Antiquity is something we tend to take a little bit for granted in Ireland and we are surrounded by signs from the past.
Yesterday, as the world seemed to be caught up in Sunday shopping for Christmas, I found myself drawn to one of the many dolmens which can be found around Co. Waterford.
Ballinageeragh Dolmen is thought to have been erected by a Stone Age farming community about 5,000 years ago as a ceremonial place for their funerals. Originally, there may have been a wooden enclosure around it where cremations took place.
The very sight of the dolmen opens up the world in so many ways and highlights the extent to which each of us in this moment is connected to a very distant past and no doubt a distant future.
10 thoughts on “Marking Time in Co. Waterford”
I’d rather have a dolmen than a shopping trip any day….
Hi Sue, I thought as much. It was so peaceful out there.
Interesting thought. I follow a very spiritual, zen blogger and she posted on facebook a really interesting post, which basically says when we look to the stars we are seeing our ancestors as the body reverts to atoms in space. It was actually a lovely read.
I often wonder as I drive through this country what it looked like a few hundred years ago. I do my best to imagine it, but usually just insert trees.
I enjoyed all the thoughts your post gave me.
Thanks Tric. I find that spending time beside dolmens or in ancient castles is a rather existential experience. What made yesterday so amazing was the fact that I knew that Waterford City which is 1,000 years old (the oldest city in Ireland!) wasn’t even in existence when the dolmen was erected. And there is was standing as solidly as could be in its peaceful place which Waterford was buzzing with shoppers.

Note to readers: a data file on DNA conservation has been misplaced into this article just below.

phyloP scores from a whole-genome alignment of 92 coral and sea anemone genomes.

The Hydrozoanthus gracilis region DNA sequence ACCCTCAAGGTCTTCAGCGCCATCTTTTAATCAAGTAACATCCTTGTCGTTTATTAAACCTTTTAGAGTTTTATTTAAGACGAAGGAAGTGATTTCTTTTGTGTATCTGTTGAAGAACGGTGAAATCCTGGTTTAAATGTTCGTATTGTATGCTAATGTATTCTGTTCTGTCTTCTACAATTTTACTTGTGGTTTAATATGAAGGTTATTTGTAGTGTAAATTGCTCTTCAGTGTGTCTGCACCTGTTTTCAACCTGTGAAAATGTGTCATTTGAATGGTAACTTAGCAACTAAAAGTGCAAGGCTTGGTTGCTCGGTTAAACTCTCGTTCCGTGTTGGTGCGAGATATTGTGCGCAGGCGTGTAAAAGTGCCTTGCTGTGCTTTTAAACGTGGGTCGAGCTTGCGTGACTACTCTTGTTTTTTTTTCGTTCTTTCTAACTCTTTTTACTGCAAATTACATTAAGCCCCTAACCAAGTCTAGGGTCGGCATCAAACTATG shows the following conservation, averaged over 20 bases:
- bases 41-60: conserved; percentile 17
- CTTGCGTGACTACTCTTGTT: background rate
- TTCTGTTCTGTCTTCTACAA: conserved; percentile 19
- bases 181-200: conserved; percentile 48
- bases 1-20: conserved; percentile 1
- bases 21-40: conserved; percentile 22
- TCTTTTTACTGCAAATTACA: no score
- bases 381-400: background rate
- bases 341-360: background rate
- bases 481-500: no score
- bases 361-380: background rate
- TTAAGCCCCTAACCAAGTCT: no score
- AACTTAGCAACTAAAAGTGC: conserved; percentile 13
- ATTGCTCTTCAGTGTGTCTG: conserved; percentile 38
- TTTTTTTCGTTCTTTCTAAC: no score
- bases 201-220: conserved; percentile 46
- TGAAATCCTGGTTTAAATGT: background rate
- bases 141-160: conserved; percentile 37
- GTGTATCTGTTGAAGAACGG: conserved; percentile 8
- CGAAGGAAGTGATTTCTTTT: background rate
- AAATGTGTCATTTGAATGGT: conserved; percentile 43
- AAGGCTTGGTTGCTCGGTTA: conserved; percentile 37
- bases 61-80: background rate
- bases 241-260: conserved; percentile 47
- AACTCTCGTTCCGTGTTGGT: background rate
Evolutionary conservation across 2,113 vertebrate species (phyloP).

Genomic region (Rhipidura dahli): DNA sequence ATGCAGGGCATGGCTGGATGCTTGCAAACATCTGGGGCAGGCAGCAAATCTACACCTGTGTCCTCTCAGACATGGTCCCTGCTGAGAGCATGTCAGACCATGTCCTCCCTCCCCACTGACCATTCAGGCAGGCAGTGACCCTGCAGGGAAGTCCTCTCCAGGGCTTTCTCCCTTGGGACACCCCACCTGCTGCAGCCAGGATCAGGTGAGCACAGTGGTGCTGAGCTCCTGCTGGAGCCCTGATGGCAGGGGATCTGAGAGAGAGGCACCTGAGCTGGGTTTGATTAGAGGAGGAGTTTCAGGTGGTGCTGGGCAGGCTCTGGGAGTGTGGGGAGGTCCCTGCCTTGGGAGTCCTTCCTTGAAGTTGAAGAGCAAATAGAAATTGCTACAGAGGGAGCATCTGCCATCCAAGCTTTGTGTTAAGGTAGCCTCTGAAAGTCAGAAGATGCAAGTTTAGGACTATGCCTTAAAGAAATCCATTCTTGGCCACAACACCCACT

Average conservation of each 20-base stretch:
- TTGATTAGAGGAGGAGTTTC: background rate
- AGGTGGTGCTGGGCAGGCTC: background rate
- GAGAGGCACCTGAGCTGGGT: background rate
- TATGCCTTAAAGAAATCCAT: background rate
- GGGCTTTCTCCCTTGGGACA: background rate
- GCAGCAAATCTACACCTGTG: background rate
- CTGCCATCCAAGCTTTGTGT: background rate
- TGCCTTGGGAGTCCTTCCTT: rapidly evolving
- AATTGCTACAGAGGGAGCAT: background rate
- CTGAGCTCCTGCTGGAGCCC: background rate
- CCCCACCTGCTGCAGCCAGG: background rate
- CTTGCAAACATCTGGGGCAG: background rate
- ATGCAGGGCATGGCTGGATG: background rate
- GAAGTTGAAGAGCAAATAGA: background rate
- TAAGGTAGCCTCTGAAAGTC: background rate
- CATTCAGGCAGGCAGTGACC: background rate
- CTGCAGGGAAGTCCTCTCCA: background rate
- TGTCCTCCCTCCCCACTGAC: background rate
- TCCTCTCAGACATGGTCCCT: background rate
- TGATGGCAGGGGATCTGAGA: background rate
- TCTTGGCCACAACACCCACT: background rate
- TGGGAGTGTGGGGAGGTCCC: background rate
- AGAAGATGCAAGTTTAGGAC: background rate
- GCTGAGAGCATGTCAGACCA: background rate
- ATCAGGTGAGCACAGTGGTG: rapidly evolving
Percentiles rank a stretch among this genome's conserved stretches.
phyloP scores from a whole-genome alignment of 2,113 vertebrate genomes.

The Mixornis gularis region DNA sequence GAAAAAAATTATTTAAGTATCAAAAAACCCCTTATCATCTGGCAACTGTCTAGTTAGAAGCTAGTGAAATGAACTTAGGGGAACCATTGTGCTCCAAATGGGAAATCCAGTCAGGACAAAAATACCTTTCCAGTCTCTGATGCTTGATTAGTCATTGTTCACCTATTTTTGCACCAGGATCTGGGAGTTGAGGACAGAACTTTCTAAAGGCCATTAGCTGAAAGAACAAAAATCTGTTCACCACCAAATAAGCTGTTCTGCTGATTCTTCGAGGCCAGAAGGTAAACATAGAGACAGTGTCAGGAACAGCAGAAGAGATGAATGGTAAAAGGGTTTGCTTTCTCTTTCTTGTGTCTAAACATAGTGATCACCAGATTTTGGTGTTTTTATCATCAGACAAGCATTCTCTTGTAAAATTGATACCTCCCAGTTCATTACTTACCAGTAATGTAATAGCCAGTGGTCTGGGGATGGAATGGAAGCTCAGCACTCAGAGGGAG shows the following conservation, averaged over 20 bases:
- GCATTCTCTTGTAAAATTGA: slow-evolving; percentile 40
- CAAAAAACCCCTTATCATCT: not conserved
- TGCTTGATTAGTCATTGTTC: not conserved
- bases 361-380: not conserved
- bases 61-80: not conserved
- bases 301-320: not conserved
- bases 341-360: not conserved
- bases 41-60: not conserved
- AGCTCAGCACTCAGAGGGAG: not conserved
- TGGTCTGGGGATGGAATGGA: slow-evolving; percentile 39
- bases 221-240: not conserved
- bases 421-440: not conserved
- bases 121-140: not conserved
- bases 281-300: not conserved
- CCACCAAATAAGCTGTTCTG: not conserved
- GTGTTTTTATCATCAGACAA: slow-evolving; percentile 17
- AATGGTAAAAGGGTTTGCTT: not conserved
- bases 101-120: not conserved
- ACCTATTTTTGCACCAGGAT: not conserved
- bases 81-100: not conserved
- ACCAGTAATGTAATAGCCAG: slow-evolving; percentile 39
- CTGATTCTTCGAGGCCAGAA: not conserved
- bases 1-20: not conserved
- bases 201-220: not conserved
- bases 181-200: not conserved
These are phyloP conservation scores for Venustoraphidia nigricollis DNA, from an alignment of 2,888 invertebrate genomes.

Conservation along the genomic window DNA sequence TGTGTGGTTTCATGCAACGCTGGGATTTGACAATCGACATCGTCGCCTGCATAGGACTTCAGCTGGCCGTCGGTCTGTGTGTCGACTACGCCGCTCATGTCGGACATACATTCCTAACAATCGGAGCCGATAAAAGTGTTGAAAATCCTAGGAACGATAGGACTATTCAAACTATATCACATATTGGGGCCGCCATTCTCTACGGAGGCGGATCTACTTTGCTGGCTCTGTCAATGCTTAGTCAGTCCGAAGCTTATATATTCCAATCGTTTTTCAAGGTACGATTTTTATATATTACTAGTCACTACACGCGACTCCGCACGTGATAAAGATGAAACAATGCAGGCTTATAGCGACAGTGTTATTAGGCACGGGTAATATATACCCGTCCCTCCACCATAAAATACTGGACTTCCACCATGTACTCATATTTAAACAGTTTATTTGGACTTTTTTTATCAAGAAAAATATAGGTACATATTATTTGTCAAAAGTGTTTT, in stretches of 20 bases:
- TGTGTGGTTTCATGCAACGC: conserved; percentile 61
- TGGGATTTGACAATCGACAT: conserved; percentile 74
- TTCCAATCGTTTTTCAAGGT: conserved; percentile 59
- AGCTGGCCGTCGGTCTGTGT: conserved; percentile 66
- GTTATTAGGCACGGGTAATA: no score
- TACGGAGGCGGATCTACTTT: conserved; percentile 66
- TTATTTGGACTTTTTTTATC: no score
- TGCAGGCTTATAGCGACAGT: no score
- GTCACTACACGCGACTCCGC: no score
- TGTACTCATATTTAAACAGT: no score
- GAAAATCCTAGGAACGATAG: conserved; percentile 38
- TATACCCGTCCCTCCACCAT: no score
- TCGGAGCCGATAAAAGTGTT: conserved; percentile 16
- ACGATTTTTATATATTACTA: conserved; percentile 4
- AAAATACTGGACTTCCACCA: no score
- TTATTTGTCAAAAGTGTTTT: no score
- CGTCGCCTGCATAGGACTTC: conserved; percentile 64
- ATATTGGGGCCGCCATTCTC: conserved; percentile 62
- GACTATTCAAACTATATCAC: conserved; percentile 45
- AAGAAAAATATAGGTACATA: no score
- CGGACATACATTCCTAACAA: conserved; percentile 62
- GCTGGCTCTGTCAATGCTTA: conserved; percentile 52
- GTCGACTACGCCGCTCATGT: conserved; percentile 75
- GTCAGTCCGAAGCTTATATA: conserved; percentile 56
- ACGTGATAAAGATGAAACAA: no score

I wonder what they’ll be thinking about us in another 5,000 years?
The history in Ireland is incredible. For us here in North America, any European influence only goes back 400 or 500 years. “Old” here is 100-200 years. Now there is a history of thousands of years for our First Nations (Aboriginals) but that doesn’t connect to our history. I was watching a show the other day where a farmer in Ireland was being interviewed and he stated that his family had farmed the same land since 1200AD – over 800 years. It blew me away.
To see the rock arrangements you pictured and know that they were a part of your history 5,000 years ago is just not a concept that I am at all familiar with – and likely never will be.It is so amazing to me.
Thanks so much for post and pictures Jean.
Hi Paul, great to hear from you. It is quite amazing, even living here all my life, to think that we are surrounded by such rich history so I can’t imagine how it must be for you not to have that. Glad to be able to share.
Wonderful. I remember a long-ago trip driving in Ireland and stopping to appreciate every standing stone on our way. You are fortunate to live with so much history and beauty.
WOW, you must have been stopping every few minutes, if you were anywhere near here.
Yes, we are blessed and it’s all too easy to take them for granted when there’s just so much.
Waterford has a lot of prehistoric stuff Jean, hasn’t it? I’m sure it was you that steered me towards the http://www.prehistoricwaterford.com website. The age old questions arise – how did they construct those things, and why bother? All great speculation for historians and writers!
Roy, yes it was me that guided you there.
Those capstones and the weight of them is astounding.
They certainly seem to have honoured their dead very much. Interesting how cremation was the thing then ~ only to go out of fashion in Ireland for so long.